Soaring sales of left-over Yeezy trainers worth $562m has helped Adidas recoup huge losses incurred after they severed ties with rapper Kanye West over his anti-Semitic outbursts
- Adidas stopped selling Yeezy sneakers in October after West’s racist comments
- Adidas said it would donate some of the sales to charities tackling anti-Semitism
Unexpectedly high sales of leftover Yeezy stock following Adidas’ ill-fated and abandoned collaboration with the rapper formerly known as Kanye West over his anti-Semitic outbursts has helped the sportswear company recoup huge losses.
The German sportswear brand has managed to reduce operating loss this year to 450 million euros ($498.56 million), the company said Monday, after it sold off swathes of West’s – now known as Ye – shoes piled up in its warehouses following the severed collaboration.
Citing people familiar with the matter, the FT reported that four million pairs of Yeezy trainers were sold by Adidas for 508 million euros ($562 million) during an online sale of the stock in June – vastly more than expected.
Adidas initially stopped selling Yeezy sneakers in October after it terminated its lucrative partnership with the rapper turned fashion designer after a series of anti-Semitic outbursts.
But the company in May said it had decided to sell off the piles of its remaining Yeezy inventory as it would otherwise be forced to write off 500 million euros ($553 million) – adding to Adidas’ financial woes.
Adidas said it would donate a significant proportion of the sales to charities tackling racism and anti-Semitism.
Kanye West is pictured leaving the Burberry 2022 Catwalk Show during London Fashion Week in September 2022
Adidas said it would donate a significant proportion of Yeezy sales to charities tackling racism and anti-Semitism. Yeezy shoes made by Adidas are displayed at Laced Up, a sneaker resale store, in Paramus, N.J.
Amid the sale of Yeezy stock in June, the FT reported that Adidas was unable to meet demand for orders.
Those wanting to purchase West’s shoes were forced to register online in advance and submit their orders for the models they wanted.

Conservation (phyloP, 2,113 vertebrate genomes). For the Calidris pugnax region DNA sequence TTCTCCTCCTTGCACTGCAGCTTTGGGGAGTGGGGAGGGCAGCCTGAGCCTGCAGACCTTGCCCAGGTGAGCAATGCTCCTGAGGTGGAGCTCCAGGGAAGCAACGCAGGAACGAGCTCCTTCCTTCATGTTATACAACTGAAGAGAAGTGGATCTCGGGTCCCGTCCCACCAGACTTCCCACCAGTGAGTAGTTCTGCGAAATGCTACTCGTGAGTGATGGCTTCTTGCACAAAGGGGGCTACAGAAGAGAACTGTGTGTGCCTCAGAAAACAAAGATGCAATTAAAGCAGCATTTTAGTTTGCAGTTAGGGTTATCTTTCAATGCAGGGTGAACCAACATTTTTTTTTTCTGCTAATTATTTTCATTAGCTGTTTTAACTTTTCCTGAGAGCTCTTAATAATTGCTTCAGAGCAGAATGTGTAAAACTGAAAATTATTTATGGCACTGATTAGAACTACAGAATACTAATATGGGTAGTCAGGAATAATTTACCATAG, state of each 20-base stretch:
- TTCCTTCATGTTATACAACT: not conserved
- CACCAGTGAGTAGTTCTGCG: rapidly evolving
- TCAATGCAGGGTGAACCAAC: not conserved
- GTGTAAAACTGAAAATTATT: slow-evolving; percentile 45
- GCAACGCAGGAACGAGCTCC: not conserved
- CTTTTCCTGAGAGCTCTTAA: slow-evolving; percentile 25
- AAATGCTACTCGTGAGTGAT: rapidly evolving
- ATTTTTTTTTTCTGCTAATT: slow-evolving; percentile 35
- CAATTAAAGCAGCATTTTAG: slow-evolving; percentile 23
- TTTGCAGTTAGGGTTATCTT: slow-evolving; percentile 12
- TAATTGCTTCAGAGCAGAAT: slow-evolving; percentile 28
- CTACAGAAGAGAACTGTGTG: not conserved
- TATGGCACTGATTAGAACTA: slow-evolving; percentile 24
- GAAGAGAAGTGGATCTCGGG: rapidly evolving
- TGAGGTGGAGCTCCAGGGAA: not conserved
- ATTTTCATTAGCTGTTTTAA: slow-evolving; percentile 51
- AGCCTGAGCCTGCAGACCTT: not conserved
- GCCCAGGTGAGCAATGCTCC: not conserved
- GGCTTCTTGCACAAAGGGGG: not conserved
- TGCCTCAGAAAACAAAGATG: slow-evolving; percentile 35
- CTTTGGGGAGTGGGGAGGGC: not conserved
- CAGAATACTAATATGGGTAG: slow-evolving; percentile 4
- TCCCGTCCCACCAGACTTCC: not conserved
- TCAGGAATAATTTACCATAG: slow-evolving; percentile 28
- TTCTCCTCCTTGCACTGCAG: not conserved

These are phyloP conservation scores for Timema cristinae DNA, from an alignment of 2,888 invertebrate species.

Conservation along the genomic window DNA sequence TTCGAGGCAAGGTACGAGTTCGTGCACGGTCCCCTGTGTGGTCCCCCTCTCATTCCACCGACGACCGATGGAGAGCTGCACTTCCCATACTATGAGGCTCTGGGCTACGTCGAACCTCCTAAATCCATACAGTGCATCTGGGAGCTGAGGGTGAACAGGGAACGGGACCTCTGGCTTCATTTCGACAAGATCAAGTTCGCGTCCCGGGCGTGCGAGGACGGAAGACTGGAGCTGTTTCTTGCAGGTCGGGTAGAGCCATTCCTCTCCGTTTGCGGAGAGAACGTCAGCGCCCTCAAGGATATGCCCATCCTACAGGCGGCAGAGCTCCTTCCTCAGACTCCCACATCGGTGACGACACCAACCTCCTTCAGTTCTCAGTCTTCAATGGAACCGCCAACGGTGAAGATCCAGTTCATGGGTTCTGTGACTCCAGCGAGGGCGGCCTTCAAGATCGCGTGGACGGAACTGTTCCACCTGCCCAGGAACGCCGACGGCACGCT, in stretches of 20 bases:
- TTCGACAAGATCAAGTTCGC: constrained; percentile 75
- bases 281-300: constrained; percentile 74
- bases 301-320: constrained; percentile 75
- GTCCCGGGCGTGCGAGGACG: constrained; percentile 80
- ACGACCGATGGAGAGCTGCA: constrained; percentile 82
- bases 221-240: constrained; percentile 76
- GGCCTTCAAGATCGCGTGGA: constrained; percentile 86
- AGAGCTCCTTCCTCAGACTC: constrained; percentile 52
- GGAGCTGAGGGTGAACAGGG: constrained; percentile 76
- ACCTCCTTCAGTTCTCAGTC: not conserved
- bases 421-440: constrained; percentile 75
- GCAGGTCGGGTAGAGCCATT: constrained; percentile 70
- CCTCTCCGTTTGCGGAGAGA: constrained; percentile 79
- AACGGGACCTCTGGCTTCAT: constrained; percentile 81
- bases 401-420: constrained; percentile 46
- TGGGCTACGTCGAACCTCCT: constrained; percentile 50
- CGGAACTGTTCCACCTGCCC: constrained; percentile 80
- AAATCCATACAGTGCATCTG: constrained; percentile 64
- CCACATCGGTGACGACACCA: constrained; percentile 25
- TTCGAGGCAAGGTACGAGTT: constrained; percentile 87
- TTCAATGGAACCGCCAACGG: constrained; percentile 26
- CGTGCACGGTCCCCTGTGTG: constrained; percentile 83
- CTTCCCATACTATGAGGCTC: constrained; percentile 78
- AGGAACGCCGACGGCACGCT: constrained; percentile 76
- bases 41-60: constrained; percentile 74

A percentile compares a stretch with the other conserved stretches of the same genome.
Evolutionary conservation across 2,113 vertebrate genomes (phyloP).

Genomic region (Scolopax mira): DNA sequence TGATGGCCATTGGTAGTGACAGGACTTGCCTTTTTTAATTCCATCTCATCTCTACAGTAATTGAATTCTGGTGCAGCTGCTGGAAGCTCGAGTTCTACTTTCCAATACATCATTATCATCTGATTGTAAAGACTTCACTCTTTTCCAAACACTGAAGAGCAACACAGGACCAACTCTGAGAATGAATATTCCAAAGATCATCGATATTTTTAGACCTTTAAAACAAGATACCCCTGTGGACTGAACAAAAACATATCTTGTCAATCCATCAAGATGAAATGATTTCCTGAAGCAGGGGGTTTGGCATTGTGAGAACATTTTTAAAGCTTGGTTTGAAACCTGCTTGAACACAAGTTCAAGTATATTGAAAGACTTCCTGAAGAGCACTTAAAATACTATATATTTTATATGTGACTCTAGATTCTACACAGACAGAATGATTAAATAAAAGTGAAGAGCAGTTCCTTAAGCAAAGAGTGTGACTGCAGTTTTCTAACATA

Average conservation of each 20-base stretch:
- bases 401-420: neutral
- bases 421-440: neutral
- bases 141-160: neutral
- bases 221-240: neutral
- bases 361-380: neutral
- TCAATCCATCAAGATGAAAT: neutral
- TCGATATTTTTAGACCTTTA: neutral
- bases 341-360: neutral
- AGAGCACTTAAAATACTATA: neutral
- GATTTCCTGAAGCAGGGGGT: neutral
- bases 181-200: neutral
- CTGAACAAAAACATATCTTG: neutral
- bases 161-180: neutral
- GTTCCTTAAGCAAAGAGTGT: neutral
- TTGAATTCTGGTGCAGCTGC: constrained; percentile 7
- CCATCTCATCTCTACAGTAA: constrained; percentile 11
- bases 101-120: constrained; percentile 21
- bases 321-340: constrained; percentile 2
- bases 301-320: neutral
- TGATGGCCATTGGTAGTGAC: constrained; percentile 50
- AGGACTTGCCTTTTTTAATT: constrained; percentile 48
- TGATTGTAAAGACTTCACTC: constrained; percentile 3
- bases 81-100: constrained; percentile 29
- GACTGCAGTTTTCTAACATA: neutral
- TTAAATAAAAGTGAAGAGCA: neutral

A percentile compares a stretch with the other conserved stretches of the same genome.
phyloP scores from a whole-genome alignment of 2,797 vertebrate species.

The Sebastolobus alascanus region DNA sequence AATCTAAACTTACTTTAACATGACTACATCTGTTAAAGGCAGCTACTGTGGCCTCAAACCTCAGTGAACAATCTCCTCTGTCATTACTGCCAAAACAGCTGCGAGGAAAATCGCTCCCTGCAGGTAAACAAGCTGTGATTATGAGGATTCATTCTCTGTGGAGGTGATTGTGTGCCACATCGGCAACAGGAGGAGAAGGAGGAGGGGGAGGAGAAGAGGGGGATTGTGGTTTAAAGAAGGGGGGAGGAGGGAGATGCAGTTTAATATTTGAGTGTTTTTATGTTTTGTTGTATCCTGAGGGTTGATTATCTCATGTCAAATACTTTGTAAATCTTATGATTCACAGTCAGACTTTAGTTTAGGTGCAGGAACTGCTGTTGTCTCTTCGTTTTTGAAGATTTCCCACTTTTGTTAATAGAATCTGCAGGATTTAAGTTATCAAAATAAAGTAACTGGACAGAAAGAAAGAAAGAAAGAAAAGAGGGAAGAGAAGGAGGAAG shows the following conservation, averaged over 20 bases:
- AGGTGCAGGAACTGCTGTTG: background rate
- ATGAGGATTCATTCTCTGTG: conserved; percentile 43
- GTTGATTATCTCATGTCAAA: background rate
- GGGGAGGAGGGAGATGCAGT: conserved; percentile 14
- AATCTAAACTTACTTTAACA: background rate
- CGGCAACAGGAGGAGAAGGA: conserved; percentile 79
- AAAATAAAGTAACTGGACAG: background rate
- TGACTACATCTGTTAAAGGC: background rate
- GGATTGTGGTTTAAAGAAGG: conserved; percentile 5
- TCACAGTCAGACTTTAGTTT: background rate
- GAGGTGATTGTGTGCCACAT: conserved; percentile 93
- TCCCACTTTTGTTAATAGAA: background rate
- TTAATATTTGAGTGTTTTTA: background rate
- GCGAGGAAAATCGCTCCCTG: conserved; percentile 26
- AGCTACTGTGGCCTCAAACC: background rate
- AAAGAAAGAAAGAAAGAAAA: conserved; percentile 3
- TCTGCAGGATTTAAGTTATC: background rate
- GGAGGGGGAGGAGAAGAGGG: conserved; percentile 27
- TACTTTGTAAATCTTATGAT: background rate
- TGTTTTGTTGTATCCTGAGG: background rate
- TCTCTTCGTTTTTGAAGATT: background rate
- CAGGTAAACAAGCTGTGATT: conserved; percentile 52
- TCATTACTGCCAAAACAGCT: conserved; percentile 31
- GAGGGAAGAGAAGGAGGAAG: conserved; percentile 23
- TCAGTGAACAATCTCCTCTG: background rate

The publication said that while the value or orders was more than 508 million euros ($562 million), the profit was lower.
The update from Adidas is likely to cheer investors betting that CEO Bjorn Gulden, at the helm since the beginning of the year, can turn Adidas’ fortunes around. The German company had previously forecast a full-year operating loss of 700 million euros ($775 million).
Although group revenue in the second quarter fell by 5 percent to 5.3 billion euros ($5.9 billion), Adidas’ gross margin rose 0.6 percentage point to 50.9 per cent, the company said on Monday in a preliminary release ahead of full second-quarter results expected on August 3.
Operating profit for the second quarter was 176 million euros ($194 million), down from 392 million ($434 million) a year earlier.
Adidas said the potential impact of a Yeezy stock write-off was now 400 million euros, down from 500 million euros expected previously. The company did not say exactly how much it sold of its Yeezy stock worth around 1.2 billion euros, but analysts estimate that around 15 percent of the stock has been liquidated.
Shares in Adidas have gained 37 per cent since the start of the year as investors hope Gulden can rebuild the brand after a chaotic break-up with Ye, or Kanye West, triggered by antisemitic comments he made in interviews and on social media.